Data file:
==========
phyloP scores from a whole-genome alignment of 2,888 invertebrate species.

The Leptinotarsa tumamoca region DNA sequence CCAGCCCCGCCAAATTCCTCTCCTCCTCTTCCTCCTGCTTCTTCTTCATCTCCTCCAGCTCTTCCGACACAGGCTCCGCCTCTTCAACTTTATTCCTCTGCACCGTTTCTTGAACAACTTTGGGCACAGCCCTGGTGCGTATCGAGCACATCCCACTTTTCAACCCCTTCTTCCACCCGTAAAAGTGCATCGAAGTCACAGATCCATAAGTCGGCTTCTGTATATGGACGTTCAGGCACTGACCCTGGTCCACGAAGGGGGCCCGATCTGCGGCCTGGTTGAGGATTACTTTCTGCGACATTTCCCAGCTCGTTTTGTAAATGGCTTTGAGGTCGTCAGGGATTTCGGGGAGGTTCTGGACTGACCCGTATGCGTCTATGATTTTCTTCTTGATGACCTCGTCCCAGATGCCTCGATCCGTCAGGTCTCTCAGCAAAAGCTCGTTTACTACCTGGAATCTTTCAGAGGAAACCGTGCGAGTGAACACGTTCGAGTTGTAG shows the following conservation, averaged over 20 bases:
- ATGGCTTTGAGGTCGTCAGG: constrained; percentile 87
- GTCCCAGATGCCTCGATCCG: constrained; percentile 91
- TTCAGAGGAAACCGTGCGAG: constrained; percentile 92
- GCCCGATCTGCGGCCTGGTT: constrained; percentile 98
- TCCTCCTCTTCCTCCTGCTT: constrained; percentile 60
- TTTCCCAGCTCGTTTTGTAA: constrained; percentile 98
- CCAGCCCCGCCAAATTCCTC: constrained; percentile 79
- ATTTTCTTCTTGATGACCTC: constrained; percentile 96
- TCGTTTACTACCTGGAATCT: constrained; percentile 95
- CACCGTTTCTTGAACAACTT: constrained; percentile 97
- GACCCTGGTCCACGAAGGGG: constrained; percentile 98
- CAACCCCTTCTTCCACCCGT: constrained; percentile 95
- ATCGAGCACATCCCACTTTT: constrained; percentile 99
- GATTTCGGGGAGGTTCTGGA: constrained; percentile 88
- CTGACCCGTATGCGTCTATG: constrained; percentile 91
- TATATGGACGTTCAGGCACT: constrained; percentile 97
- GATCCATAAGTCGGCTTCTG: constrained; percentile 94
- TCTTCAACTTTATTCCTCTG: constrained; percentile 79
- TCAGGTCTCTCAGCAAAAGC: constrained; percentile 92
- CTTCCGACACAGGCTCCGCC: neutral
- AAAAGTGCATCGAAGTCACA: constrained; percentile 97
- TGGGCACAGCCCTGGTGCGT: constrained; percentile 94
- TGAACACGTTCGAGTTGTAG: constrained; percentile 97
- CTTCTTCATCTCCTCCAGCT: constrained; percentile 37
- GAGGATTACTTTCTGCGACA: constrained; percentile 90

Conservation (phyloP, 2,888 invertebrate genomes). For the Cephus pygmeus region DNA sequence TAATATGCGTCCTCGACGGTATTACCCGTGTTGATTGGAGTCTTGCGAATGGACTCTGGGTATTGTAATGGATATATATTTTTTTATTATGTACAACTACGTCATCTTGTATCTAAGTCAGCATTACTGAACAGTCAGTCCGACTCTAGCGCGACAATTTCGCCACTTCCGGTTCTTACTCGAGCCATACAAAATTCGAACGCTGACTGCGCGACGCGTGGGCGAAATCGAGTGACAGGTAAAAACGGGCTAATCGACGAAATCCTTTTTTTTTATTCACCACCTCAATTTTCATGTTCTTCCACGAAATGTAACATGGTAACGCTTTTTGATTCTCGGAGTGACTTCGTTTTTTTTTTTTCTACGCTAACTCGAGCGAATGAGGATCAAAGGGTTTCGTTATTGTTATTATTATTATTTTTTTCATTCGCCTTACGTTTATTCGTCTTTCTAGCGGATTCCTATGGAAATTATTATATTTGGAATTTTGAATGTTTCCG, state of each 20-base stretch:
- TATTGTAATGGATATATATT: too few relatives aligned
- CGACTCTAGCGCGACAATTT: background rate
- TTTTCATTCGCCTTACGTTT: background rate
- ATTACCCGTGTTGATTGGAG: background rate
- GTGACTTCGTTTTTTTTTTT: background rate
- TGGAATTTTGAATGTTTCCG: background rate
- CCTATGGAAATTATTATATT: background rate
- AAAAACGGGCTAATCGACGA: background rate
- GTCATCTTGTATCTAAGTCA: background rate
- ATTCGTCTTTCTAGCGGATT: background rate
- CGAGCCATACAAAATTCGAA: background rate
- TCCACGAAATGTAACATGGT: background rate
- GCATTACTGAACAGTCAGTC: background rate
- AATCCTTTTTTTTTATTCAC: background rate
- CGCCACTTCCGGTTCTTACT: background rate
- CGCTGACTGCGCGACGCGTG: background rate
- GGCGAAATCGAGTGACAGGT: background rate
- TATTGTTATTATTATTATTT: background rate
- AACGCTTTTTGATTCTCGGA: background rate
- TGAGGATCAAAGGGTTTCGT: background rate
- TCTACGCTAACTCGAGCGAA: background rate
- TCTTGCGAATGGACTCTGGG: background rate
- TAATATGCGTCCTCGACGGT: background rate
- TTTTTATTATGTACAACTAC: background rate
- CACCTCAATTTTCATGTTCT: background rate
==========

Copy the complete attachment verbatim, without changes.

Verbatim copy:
phyloP scores from a whole-genome alignment of 2,888 invertebrate species.

The Leptinotarsa tumamoca region DNA sequence CCAGCCCCGCCAAATTCCTCTCCTCCTCTTCCTCCTGCTTCTTCTTCATCTCCTCCAGCTCTTCCGACACAGGCTCCGCCTCTTCAACTTTATTCCTCTGCACCGTTTCTTGAACAACTTTGGGCACAGCCCTGGTGCGTATCGAGCACATCCCACTTTTCAACCCCTTCTTCCACCCGTAAAAGTGCATCGAAGTCACAGATCCATAAGTCGGCTTCTGTATATGGACGTTCAGGCACTGACCCTGGTCCACGAAGGGGGCCCGATCTGCGGCCTGGTTGAGGATTACTTTCTGCGACATTTCCCAGCTCGTTTTGTAAATGGCTTTGAGGTCGTCAGGGATTTCGGGGAGGTTCTGGACTGACCCGTATGCGTCTATGATTTTCTTCTTGATGACCTCGTCCCAGATGCCTCGATCCGTCAGGTCTCTCAGCAAAAGCTCGTTTACTACCTGGAATCTTTCAGAGGAAACCGTGCGAGTGAACACGTTCGAGTTGTAG shows the following conservation, averaged over 20 bases:
- ATGGCTTTGAGGTCGTCAGG: constrained; percentile 87
- GTCCCAGATGCCTCGATCCG: constrained; percentile 91
- TTCAGAGGAAACCGTGCGAG: constrained; percentile 92
- GCCCGATCTGCGGCCTGGTT: constrained; percentile 98
- TCCTCCTCTTCCTCCTGCTT: constrained; percentile 60
- TTTCCCAGCTCGTTTTGTAA: constrained; percentile 98
- CCAGCCCCGCCAAATTCCTC: constrained; percentile 79
- ATTTTCTTCTTGATGACCTC: constrained; percentile 96
- TCGTTTACTACCTGGAATCT: constrained; percentile 95
- CACCGTTTCTTGAACAACTT: constrained; percentile 97
- GACCCTGGTCCACGAAGGGG: constrained; percentile 98
- CAACCCCTTCTTCCACCCGT: constrained; percentile 95
- ATCGAGCACATCCCACTTTT: constrained; percentile 99
- GATTTCGGGGAGGTTCTGGA: constrained; percentile 88
- CTGACCCGTATGCGTCTATG: constrained; percentile 91
- TATATGGACGTTCAGGCACT: constrained; percentile 97
- GATCCATAAGTCGGCTTCTG: constrained; percentile 94
- TCTTCAACTTTATTCCTCTG: constrained; percentile 79
- TCAGGTCTCTCAGCAAAAGC: constrained; percentile 92
- CTTCCGACACAGGCTCCGCC: neutral
- AAAAGTGCATCGAAGTCACA: constrained; percentile 97
- TGGGCACAGCCCTGGTGCGT: constrained; percentile 94
- TGAACACGTTCGAGTTGTAG: constrained; percentile 97
- CTTCTTCATCTCCTCCAGCT: constrained; percentile 37
- GAGGATTACTTTCTGCGACA: constrained; percentile 90

Conservation (phyloP, 2,888 invertebrate genomes). For the Cephus pygmeus region DNA sequence TAATATGCGTCCTCGACGGTATTACCCGTGTTGATTGGAGTCTTGCGAATGGACTCTGGGTATTGTAATGGATATATATTTTTTTATTATGTACAACTACGTCATCTTGTATCTAAGTCAGCATTACTGAACAGTCAGTCCGACTCTAGCGCGACAATTTCGCCACTTCCGGTTCTTACTCGAGCCATACAAAATTCGAACGCTGACTGCGCGACGCGTGGGCGAAATCGAGTGACAGGTAAAAACGGGCTAATCGACGAAATCCTTTTTTTTTATTCACCACCTCAATTTTCATGTTCTTCCACGAAATGTAACATGGTAACGCTTTTTGATTCTCGGAGTGACTTCGTTTTTTTTTTTTCTACGCTAACTCGAGCGAATGAGGATCAAAGGGTTTCGTTATTGTTATTATTATTATTTTTTTCATTCGCCTTACGTTTATTCGTCTTTCTAGCGGATTCCTATGGAAATTATTATATTTGGAATTTTGAATGTTTCCG, state of each 20-base stretch:
- TATTGTAATGGATATATATT: too few relatives aligned
- CGACTCTAGCGCGACAATTT: background rate
- TTTTCATTCGCCTTACGTTT: background rate
- ATTACCCGTGTTGATTGGAG: background rate
- GTGACTTCGTTTTTTTTTTT: background rate
- TGGAATTTTGAATGTTTCCG: background rate
- CCTATGGAAATTATTATATT: background rate
- AAAAACGGGCTAATCGACGA: background rate
- GTCATCTTGTATCTAAGTCA: background rate
- ATTCGTCTTTCTAGCGGATT: background rate
- CGAGCCATACAAAATTCGAA: background rate
- TCCACGAAATGTAACATGGT: background rate
- GCATTACTGAACAGTCAGTC: background rate
- AATCCTTTTTTTTTATTCAC: background rate
- CGCCACTTCCGGTTCTTACT: background rate
- CGCTGACTGCGCGACGCGTG: background rate
- GGCGAAATCGAGTGACAGGT: background rate
- TATTGTTATTATTATTATTT: background rate
- AACGCTTTTTGATTCTCGGA: background rate
- TGAGGATCAAAGGGTTTCGT: background rate
- TCTACGCTAACTCGAGCGAA: background rate
- TCTTGCGAATGGACTCTGGG: background rate
- TAATATGCGTCCTCGACGGT: background rate
- TTTTTATTATGTACAACTAC: background rate
- CACCTCAATTTTCATGTTCT: background rate